Avoiding mistakes as a new manager

This Mashable article discusses the experiences of Amazon GM, Ian McAllister. It outlines mistakes new managers can make during their first few weeks on the job. Experienced managers still make mistakes, though hopefully fewer. We’re talking about performance management and recruitment, looking at what not to do.

Performance management

Dealing with performance management issues in a timely manner is imperative. Taking early action allows you to give gentle, corrective feedback. The longer you take, the firmer you will need to be when taking corrective action, and employee habits can be harder to reverse. You should always document poor performance. Keep a record in your own files. As a new manager, you might not be ready to think about employee termination, but you need documentation of issues just in case it comes to that down the track.

You can also send feedback via email after a meeting with an employee. This will ensure employees understand the gravity of an issue (“This email summarises the discussion we just had”). Remember that documenting good performance is just as important. Good managers attempt to redirect kudos and credit onto their team, or ideally, individual team member rather than taking credit themselves. You can choose to to share the feedback with just the employee, their department or the whole company. It is a great way to recognise contributions to the team and company. If you’re very satisfied with how an employee is performing, invest in making him or her more satisfied with their job. Find ways for them to do more of what makes them happy and less of what doesn’t by creating growth and opportunity for them.This is great for performance review time, so pay attention to your high performing employees too.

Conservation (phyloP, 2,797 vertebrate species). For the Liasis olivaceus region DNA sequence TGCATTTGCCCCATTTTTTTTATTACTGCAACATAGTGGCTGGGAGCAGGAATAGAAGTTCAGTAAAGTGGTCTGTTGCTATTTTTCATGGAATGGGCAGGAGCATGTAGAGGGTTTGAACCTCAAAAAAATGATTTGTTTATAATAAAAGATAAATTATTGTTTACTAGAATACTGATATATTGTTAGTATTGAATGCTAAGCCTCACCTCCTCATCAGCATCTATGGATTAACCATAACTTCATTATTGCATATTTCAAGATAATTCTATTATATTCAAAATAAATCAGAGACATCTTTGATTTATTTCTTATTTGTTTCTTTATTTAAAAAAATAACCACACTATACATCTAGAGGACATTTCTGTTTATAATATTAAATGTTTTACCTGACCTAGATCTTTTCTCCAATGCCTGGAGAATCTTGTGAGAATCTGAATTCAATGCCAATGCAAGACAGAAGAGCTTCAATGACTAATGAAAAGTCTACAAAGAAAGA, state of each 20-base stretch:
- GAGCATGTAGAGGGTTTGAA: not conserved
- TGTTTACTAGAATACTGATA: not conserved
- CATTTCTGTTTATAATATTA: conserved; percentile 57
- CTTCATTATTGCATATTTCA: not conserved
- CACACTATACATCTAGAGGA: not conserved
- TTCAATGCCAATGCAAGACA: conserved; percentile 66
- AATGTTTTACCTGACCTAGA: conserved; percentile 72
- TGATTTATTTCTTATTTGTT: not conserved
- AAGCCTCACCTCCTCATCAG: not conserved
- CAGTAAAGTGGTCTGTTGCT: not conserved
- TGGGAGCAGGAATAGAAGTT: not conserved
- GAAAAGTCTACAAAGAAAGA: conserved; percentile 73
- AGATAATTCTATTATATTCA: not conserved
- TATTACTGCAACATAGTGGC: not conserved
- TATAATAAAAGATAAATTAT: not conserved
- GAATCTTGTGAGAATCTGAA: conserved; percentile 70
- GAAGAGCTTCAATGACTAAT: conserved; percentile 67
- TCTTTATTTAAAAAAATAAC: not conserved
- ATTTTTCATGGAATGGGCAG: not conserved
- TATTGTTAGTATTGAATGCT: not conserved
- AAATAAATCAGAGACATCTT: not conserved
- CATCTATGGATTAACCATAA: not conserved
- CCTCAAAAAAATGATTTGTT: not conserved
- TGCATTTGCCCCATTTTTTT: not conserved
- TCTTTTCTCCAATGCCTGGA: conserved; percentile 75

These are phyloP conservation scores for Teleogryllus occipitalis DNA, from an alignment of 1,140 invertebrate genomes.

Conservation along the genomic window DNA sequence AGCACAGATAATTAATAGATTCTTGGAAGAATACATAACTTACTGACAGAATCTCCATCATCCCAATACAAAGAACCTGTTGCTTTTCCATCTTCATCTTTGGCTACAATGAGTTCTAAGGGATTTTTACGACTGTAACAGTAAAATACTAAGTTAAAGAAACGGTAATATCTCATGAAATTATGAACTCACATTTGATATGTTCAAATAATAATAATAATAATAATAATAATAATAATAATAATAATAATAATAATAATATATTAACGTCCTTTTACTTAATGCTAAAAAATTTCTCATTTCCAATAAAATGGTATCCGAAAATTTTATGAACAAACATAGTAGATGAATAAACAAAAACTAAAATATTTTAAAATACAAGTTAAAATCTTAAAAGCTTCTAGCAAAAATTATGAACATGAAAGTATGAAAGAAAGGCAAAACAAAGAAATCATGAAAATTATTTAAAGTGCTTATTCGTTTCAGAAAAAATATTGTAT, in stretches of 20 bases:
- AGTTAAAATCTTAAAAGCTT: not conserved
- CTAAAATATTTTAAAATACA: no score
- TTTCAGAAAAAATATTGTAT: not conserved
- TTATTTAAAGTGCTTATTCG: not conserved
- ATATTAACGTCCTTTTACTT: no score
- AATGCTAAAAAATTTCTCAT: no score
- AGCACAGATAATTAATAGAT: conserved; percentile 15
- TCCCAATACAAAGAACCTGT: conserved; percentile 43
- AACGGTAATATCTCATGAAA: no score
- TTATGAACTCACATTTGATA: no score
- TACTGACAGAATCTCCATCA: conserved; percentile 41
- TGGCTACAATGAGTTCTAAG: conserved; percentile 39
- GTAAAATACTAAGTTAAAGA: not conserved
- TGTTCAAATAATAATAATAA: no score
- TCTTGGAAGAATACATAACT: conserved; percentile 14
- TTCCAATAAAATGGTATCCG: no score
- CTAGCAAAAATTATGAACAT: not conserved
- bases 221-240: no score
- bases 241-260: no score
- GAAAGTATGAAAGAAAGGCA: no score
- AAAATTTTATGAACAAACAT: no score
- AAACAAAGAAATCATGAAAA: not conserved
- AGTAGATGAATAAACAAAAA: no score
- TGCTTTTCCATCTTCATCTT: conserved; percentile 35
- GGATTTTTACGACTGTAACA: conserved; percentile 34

Avoid being a lazy recruiter. Good managers act quickly, reviewing CVs, allowing time for phone interviews. They make quick hiring decisions and are aggressive in getting from offer to acceptance. Lazy recruiting loses candidates to other companies or internal teams. The article says that bad managers wait until they have an approved position and a job description up on the company’s website. Good managers are always sourcing and recruiting, chatting to prospective candidates regularly.

Consider exactly what you need, and interview candidates who meet that profile. Our candidates all have automotive experience, saving you time and energy. Keep the bar high, and you’ll hire the right person the first time, every time.

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